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Post-traumatic stress diagnosed using magnetism

Jan. 21, 2010
Courtesy Institute of Physics
and World Science staff

The thick­et of anx­i­e­ty, re­cur­ring night­mares and related prob­lems that en­velops some war vet­er­ans and oth­er trau­ma sur­vivors has been di­ag­nosed us­ing a phys­i­cal test for the first time, re­search­ers say.

The find­ings are being called a major ad­vance in stu­dy­ing the condition—post-trau­matic stress dis­or­der (PTSD)—which in the past was de­tect­a­ble only through psy­cho­log­i­cal screen­ing.

U.S. war vet­er­ans were in­volved in clin­i­cal tri­als that sci­en­tists say ap­pear to have di­ag­nosed post-trau­matic stress dis­or­der us­ing mag­ne­toen­ceph­al­o­graphy, a non-in­vas­ive meas­ure­ment of mag­net­ic fields in the brain. (Image courtesy U.S. NIH)


This se­vere anx­i­e­ty dis­or­der, en­shrined in pop­ular cons­cious­ness through films such as the Ram­bo se­ries about a tor­m­ented Viet­nam veteran, of­ten stems from war but can re­sult from any trau­matic event. The dis­or­der can man­i­fest it­self in flash­backs, re­cur­ring night­mares, an­ger or hy­per­vi­gil­ance.

U.S. war vet­er­ans were in­volved in clin­i­cal tri­als that sci­en­tists say ap­pear to have di­ag­nosed the dis­or­der us­ing mag­ne­toen­ceph­al­o­graphy, a non-in­vas­ive mea­s­ure­ment of mag­net­ic fields in the brain.

Con­ven­tion­al brain scans had failed to de­tect the dis­or­der, said the re­search­ers, whose work ap­peared Jan. 20 in the Jour­nal of Neu­ral En­gi­neer­ing.

The re­search­ers from the Min­ne­ap­o­lis Vet­er­an Af­fairs Med­i­cal Cen­ter and the Univers­ity of Min­ne­so­ta, led by Apos­to­los P Geor­go­pou­los and Bri­an En­g­dahl, worked with the 74 vet­er­ans who had served in World War II, Vi­et­nam, Af­ghan­i­stan or Iraq, and had been di­ag­nosed with be­hav­iour­al symp­toms of PTSD. Al­so par­ti­ci­pat­ing in the study were a group of peo­ple with­out the dis­or­der.

With more than 90 percent ac­cu­ra­cy, the re­search­ers said, they were able to tell apart PTSD pa­tients from healthy sub­jects us­ing a “syn­chronous neu­ral in­ter­ac­tions test.” This in­volves an­a­lys­ing the mag­net­ic charges re­leased when popula­t­ions of brain cells con­nect or “cou­ple.”

The abil­ity to ob­jec­tively di­ag­nose PTSD is seen as a first step to­wards help­ing those af­flicted with the dis­or­der. 

“The ex­cel­lent re­sults ob­tained of­fer ma­jor prom­ise for the use­ful­ness of the syn­chro­nous neu­ral in­ter­ac­tions test for dif­fer­en­tial di­ag­no­sis as well as for mon­i­tor­ing dis­ease pro­gres­sion and for eval­u­at­ing the ef­fects of psy­cho­log­i­cal and/or drug treat­ments,” the re­search­ers wrote.

This work fol­lows suc­cess in de­tecting oth­er brain dis­eases, such as Alzheimer’s and mul­ti­ple scle­ro­sis, us­ing the mag­net­ic tech­nique, sci­en­tists said. The meth­od was in­vented by Geor­go­pou­los and the lat­est re­search was funded by the U.S. De­part­ment of Vet­er­ans Af­fairs.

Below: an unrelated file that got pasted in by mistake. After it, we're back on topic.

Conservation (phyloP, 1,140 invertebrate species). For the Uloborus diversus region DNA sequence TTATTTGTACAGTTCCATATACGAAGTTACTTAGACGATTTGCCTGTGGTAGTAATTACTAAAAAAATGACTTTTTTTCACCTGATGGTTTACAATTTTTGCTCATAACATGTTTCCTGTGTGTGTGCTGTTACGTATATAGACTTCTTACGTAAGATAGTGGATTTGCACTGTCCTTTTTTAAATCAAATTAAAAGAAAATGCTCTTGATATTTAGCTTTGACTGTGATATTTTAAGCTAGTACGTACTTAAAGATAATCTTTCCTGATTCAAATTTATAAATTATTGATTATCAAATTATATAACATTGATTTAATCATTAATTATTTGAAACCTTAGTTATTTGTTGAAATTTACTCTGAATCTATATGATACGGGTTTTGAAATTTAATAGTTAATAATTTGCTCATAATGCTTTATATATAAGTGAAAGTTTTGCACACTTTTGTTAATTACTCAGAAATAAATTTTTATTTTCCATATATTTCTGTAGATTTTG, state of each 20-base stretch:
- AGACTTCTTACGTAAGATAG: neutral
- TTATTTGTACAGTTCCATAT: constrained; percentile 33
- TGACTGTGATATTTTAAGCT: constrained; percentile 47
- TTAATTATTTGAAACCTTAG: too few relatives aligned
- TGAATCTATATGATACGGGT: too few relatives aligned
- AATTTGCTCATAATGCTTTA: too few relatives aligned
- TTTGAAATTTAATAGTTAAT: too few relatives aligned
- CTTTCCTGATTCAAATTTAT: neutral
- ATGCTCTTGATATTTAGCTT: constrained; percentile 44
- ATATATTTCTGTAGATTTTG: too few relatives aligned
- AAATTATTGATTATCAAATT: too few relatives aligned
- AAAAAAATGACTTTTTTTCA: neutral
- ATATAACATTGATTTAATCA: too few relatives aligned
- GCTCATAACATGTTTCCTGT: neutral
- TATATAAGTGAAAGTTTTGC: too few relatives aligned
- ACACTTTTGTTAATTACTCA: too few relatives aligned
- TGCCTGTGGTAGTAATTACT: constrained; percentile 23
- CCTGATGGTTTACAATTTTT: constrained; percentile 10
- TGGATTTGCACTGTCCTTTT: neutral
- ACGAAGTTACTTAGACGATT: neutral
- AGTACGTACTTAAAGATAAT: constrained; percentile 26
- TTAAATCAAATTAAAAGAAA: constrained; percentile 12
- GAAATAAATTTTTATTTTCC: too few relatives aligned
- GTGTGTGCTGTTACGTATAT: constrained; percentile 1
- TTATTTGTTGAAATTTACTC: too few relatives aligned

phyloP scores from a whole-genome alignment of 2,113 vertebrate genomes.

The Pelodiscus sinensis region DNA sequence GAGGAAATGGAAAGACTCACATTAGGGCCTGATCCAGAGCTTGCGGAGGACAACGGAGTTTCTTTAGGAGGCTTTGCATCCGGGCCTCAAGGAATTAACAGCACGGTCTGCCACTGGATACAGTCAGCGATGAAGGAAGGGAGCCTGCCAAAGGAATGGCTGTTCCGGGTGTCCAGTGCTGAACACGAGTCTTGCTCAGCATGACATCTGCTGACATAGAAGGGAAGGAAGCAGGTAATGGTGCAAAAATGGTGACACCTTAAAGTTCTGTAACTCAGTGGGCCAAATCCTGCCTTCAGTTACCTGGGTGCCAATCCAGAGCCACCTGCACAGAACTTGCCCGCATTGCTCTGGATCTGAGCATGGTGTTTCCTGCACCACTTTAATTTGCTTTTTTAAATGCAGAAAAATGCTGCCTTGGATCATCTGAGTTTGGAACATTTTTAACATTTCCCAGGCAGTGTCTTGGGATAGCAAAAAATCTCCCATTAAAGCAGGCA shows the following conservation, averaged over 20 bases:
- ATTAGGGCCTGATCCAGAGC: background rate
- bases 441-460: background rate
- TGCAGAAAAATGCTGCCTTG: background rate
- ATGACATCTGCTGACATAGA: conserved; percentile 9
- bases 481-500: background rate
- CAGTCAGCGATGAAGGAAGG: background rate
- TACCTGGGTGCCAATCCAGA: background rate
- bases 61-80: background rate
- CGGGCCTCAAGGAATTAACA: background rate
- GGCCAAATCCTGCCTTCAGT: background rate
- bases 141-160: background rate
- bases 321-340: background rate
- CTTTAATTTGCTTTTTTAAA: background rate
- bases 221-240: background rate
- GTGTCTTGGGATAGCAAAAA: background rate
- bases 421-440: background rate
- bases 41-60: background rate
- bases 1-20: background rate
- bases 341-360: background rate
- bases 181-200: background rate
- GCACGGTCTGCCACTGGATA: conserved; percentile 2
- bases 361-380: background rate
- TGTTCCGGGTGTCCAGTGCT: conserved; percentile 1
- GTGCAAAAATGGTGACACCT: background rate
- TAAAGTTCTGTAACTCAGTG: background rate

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The thicket of anxiety, recurring nightmares and anger that envelops some war veterans and other trauma survivors has been diagnosed using objective, physical criteria for the first time, researchers say. The findings are seen as a great advance in studying the condition—post-traumatic stress disorder (PTSD)—which in the past was detectable only through psychological screening. U.S. war veterans were involved in clinical trials that scientists say appear to have diagnosed the disorder using magnetoencephalography, a non-invasive measurement of magnetic fields in the brain. Conventional brain scans had failed to detect the disorder, said the researchers, whose work appeared Jan. 20 in the Journal of Neural Engineering. The researchers from the Minneapolis Veteran Affairs Medical Center and the University of Minnesota, led by Apostolos P Georgopoulos and Brian Engdahl, worked with the 74 veterans, all of whom had served in either World War 2, Vietnam, Afghanistan or Iraq, and had been diagnosed with behavioural symptoms of PTSD. Also participating in the study were a group of people without the disorder. With more than 90 per cent accuracy, the researchers said, they were able to tell apart PTSD patients from healthy subjects using a “synchronous neural interactions test.” This involves analysing the magnetic charges released when populations of brain cells connect or “couple.” The ability to objectively diagnose PTSD is seen as a first step towards helping those afflicted with this severe anxiety disorder which often stems from war but can be a result of any traumatic event. The disorder can manifest itself in flashbacks, recurring nightmares, anger or hypervigilance. “The excellent results obtained offer major promise for the usefulness of the synchronous neural interactions test for differential diagnosis as well as for monitoring disease progression and for evaluating the effects of psychological and/or drug treatments,” the researchers wrote. This work follows success in detecting other brain diseases, such as Alzheimer’s and multiple sclerosis, using the magnetic technique, scientists said. The method was invented by Georgopoulos and the latest research was funded by the U.S. Department of Veterans Affairs.